On Sunday, a Fox News poll indicated a slump in support for Kavanaugh’s confirmation, with just 40% of voters approving his suitability for the highest court in the land. With the midterm elections less than two months away, the White House remains concerned Ford’s potential appearance could not only derail Kavanaugh but also damage the Republican party among female voters.

The outcome of Kavanaugh’s confirmation could determine the ideological balance of the court for years. Justice Anthony Kennedy, whose retirement prompted Donald Trump’s second nomination, was the swing vote on a number of key decisions.

Trump, himself accused by at least 16 women of sexual misconduct, has offered his full support to Kavanaugh. In a series of Twitter posts on Friday, he described the judge as a “fine man, with an impeccable reputation” and attacked Ford’s credibility, asking: “Why didn’t someone call the FBI 36 years ago?”

A number of senior female Republicans hit back. Ambassador to the United Nations Nikki Haley told CNN’s State of the Union on Sunday: “Every accuser always deserves the right to be heard. But at the same time I think the accused deserves the right to be heard.”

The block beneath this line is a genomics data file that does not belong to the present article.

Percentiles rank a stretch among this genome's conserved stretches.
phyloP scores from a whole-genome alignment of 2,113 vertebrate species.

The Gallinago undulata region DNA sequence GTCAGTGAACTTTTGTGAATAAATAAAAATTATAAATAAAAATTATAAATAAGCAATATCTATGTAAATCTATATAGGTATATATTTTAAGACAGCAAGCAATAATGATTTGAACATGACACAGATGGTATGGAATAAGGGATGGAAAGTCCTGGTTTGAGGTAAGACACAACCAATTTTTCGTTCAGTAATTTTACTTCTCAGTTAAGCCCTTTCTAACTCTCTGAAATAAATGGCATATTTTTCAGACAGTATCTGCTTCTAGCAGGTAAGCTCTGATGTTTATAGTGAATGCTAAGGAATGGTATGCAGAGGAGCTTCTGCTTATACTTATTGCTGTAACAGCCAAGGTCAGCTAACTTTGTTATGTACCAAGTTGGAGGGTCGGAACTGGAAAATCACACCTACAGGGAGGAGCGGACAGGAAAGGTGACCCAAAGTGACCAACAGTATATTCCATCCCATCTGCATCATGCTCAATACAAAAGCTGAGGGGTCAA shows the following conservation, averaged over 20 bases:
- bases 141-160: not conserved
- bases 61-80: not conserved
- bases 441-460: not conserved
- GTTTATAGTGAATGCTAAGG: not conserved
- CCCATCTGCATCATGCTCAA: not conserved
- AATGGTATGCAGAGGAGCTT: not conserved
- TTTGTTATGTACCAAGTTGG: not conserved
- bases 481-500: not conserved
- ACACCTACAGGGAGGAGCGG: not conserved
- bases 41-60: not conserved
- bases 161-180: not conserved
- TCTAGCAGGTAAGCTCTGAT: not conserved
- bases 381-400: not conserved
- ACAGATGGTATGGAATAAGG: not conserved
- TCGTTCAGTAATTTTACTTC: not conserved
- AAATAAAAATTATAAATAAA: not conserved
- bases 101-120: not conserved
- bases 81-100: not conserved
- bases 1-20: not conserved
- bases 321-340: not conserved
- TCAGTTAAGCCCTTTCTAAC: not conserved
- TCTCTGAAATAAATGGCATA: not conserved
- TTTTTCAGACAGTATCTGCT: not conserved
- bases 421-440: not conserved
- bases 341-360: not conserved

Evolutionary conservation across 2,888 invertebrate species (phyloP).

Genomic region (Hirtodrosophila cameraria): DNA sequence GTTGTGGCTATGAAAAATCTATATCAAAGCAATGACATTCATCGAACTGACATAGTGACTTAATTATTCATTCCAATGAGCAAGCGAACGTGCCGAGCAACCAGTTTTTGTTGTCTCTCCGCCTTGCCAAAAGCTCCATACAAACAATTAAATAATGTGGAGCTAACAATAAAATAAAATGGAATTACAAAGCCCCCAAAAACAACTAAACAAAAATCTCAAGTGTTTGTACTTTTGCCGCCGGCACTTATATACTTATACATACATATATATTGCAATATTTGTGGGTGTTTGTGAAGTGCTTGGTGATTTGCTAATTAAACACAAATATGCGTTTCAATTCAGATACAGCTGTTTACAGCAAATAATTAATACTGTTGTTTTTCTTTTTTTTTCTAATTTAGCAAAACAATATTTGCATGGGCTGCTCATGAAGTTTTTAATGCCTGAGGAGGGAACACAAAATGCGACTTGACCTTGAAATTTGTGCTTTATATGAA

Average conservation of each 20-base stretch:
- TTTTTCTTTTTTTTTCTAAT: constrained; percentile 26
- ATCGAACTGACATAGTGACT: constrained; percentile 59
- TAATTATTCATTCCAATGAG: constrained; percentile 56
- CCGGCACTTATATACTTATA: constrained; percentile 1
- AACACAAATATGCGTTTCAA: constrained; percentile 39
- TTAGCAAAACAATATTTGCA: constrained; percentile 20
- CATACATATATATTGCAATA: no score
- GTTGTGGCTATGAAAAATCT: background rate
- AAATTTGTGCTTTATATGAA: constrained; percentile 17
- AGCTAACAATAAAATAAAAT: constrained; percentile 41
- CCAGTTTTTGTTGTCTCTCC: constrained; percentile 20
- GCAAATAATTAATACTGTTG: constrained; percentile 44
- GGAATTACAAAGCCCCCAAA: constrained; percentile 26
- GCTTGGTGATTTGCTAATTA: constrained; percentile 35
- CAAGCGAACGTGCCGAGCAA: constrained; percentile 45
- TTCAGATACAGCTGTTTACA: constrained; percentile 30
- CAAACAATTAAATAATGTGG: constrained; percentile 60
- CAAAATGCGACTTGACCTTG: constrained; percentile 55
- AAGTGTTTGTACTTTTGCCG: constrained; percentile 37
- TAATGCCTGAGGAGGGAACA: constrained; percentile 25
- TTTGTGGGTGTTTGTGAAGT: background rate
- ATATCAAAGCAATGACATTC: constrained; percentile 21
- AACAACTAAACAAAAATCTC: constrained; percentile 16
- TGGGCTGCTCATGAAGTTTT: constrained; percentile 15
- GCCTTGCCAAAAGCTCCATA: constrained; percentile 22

Haley added: “Accusers go through a lot of trauma. Some handle it one way, some handle it another. Regardless, it’s not something we want to do to blame the accuser or to try and second guess the accuser.”

I’m going to do everything I can to make sure she can tell her story free of intimidation

Mazie Hirono

Senator Susan Collins of Maine branded Trump’s tweets “completely inappropriate and wrong”.

“I was appalled by the president’s tweet,” she said. “We know that allegations of sexual assault are one of the most unreported crimes that exist.”

Nonetheless, Republican senators on the judiciary committee have indicated they support Kavanaugh. Lindsey Graham of South Carolina told Fox News Sunday he would view Ford’s appearance “from a prism of being reasonable and fair to Judge Kavanaugh”…………..

In an interview with the Washington Post, she said she was able to escape but remained traumatized by the incident into adulthood, describing it as a “rape attempt”.

According to a report in the Post on Saturday, Kavanaugh has been taking practice questions from White House aides. Citing anonymous sources, the paper reported that the judge grew frustrated by practice questions relating to his drinking habits and sexual experience, declining to answer some questions altogether.

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Conservative groups such as Pilf publish voters’ details online in what experts say amounts to ‘insidious modern-day intimidation’